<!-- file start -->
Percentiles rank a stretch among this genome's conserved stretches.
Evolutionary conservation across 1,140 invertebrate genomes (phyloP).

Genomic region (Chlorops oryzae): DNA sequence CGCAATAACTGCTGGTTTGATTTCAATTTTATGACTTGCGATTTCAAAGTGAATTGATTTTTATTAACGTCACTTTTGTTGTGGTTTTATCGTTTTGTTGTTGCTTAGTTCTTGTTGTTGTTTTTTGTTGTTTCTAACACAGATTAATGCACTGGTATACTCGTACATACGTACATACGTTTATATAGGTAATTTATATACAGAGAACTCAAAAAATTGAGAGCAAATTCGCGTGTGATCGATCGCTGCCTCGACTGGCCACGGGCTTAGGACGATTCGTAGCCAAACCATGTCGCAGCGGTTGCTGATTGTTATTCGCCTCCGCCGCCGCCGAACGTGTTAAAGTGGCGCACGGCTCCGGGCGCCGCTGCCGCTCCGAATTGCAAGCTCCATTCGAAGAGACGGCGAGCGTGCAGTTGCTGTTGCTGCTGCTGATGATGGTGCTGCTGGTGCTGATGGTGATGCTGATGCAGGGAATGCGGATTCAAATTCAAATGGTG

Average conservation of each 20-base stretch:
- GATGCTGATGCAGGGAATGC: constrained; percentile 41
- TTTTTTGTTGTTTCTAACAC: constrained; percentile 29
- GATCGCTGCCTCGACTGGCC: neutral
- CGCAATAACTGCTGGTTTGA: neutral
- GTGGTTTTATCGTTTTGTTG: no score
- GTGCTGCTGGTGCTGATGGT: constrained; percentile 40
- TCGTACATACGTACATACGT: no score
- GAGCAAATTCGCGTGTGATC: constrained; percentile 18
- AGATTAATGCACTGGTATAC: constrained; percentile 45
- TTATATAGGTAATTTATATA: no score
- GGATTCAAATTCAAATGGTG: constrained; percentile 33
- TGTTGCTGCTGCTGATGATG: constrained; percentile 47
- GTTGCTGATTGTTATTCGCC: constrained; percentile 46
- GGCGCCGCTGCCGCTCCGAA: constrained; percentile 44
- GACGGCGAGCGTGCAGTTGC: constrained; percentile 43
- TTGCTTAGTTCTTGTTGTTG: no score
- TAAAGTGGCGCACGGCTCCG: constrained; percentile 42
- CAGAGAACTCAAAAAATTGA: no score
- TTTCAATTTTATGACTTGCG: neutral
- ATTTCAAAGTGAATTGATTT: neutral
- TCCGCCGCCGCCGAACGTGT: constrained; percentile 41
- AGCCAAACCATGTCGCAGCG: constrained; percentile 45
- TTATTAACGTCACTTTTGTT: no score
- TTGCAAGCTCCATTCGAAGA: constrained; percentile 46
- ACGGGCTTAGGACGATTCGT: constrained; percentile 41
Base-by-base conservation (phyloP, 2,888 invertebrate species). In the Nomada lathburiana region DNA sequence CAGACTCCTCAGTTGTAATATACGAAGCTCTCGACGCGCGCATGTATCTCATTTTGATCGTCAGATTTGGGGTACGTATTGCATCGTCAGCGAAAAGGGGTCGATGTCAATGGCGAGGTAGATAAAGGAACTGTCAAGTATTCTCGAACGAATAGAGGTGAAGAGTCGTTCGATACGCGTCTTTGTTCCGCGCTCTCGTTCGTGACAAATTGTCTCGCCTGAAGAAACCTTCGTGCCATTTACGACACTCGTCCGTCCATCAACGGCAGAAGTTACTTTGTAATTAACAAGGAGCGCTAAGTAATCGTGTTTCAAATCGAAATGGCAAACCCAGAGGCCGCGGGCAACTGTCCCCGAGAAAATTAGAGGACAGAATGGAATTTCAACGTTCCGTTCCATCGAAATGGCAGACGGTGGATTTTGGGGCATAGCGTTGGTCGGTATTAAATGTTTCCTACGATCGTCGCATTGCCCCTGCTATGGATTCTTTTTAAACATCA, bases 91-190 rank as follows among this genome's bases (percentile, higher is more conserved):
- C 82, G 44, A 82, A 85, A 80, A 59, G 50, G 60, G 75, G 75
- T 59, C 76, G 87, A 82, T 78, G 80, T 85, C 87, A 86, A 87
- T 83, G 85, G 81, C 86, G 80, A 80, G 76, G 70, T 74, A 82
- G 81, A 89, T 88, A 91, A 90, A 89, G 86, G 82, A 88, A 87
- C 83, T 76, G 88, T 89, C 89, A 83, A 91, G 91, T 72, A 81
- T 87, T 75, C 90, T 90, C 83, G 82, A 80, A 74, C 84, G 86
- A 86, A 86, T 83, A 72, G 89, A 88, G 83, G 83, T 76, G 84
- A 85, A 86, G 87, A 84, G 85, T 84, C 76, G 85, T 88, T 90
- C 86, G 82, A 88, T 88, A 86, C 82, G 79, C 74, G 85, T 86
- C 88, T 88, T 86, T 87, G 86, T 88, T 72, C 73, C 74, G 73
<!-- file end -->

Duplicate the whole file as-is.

Percentiles rank a stretch among this genome's conserved stretches.
Evolutionary conservation across 1,140 invertebrate genomes (phyloP).

Genomic region (Chlorops oryzae): DNA sequence CGCAATAACTGCTGGTTTGATTTCAATTTTATGACTTGCGATTTCAAAGTGAATTGATTTTTATTAACGTCACTTTTGTTGTGGTTTTATCGTTTTGTTGTTGCTTAGTTCTTGTTGTTGTTTTTTGTTGTTTCTAACACAGATTAATGCACTGGTATACTCGTACATACGTACATACGTTTATATAGGTAATTTATATACAGAGAACTCAAAAAATTGAGAGCAAATTCGCGTGTGATCGATCGCTGCCTCGACTGGCCACGGGCTTAGGACGATTCGTAGCCAAACCATGTCGCAGCGGTTGCTGATTGTTATTCGCCTCCGCCGCCGCCGAACGTGTTAAAGTGGCGCACGGCTCCGGGCGCCGCTGCCGCTCCGAATTGCAAGCTCCATTCGAAGAGACGGCGAGCGTGCAGTTGCTGTTGCTGCTGCTGATGATGGTGCTGCTGGTGCTGATGGTGATGCTGATGCAGGGAATGCGGATTCAAATTCAAATGGTG

Average conservation of each 20-base stretch:
- GATGCTGATGCAGGGAATGC: constrained; percentile 41
- TTTTTTGTTGTTTCTAACAC: constrained; percentile 29
- GATCGCTGCCTCGACTGGCC: neutral
- CGCAATAACTGCTGGTTTGA: neutral
- GTGGTTTTATCGTTTTGTTG: no score
- GTGCTGCTGGTGCTGATGGT: constrained; percentile 40
- TCGTACATACGTACATACGT: no score
- GAGCAAATTCGCGTGTGATC: constrained; percentile 18
- AGATTAATGCACTGGTATAC: constrained; percentile 45
- TTATATAGGTAATTTATATA: no score
- GGATTCAAATTCAAATGGTG: constrained; percentile 33
- TGTTGCTGCTGCTGATGATG: constrained; percentile 47
- GTTGCTGATTGTTATTCGCC: constrained; percentile 46
- GGCGCCGCTGCCGCTCCGAA: constrained; percentile 44
- GACGGCGAGCGTGCAGTTGC: constrained; percentile 43
- TTGCTTAGTTCTTGTTGTTG: no score
- TAAAGTGGCGCACGGCTCCG: constrained; percentile 42
- CAGAGAACTCAAAAAATTGA: no score
- TTTCAATTTTATGACTTGCG: neutral
- ATTTCAAAGTGAATTGATTT: neutral
- TCCGCCGCCGCCGAACGTGT: constrained; percentile 41
- AGCCAAACCATGTCGCAGCG: constrained; percentile 45
- TTATTAACGTCACTTTTGTT: no score
- TTGCAAGCTCCATTCGAAGA: constrained; percentile 46
- ACGGGCTTAGGACGATTCGT: constrained; percentile 41
Base-by-base conservation (phyloP, 2,888 invertebrate species). In the Nomada lathburiana region DNA sequence CAGACTCCTCAGTTGTAATATACGAAGCTCTCGACGCGCGCATGTATCTCATTTTGATCGTCAGATTTGGGGTACGTATTGCATCGTCAGCGAAAAGGGGTCGATGTCAATGGCGAGGTAGATAAAGGAACTGTCAAGTATTCTCGAACGAATAGAGGTGAAGAGTCGTTCGATACGCGTCTTTGTTCCGCGCTCTCGTTCGTGACAAATTGTCTCGCCTGAAGAAACCTTCGTGCCATTTACGACACTCGTCCGTCCATCAACGGCAGAAGTTACTTTGTAATTAACAAGGAGCGCTAAGTAATCGTGTTTCAAATCGAAATGGCAAACCCAGAGGCCGCGGGCAACTGTCCCCGAGAAAATTAGAGGACAGAATGGAATTTCAACGTTCCGTTCCATCGAAATGGCAGACGGTGGATTTTGGGGCATAGCGTTGGTCGGTATTAAATGTTTCCTACGATCGTCGCATTGCCCCTGCTATGGATTCTTTTTAAACATCA, bases 91-190 rank as follows among this genome's bases (percentile, higher is more conserved):
- C 82, G 44, A 82, A 85, A 80, A 59, G 50, G 60, G 75, G 75
- T 59, C 76, G 87, A 82, T 78, G 80, T 85, C 87, A 86, A 87
- T 83, G 85, G 81, C 86, G 80, A 80, G 76, G 70, T 74, A 82
- G 81, A 89, T 88, A 91, A 90, A 89, G 86, G 82, A 88, A 87
- C 83, T 76, G 88, T 89, C 89, A 83, A 91, G 91, T 72, A 81
- T 87, T 75, C 90, T 90, C 83, G 82, A 80, A 74, C 84, G 86
- A 86, A 86, T 83, A 72, G 89, A 88, G 83, G 83, T 76, G 84
- A 85, A 86, G 87, A 84, G 85, T 84, C 76, G 85, T 88, T 90
- C 86, G 82, A 88, T 88, A 86, C 82, G 79, C 74, G 85, T 86
- C 88, T 88, T 86, T 87, G 86, T 88, T 72, C 73, C 74, G 73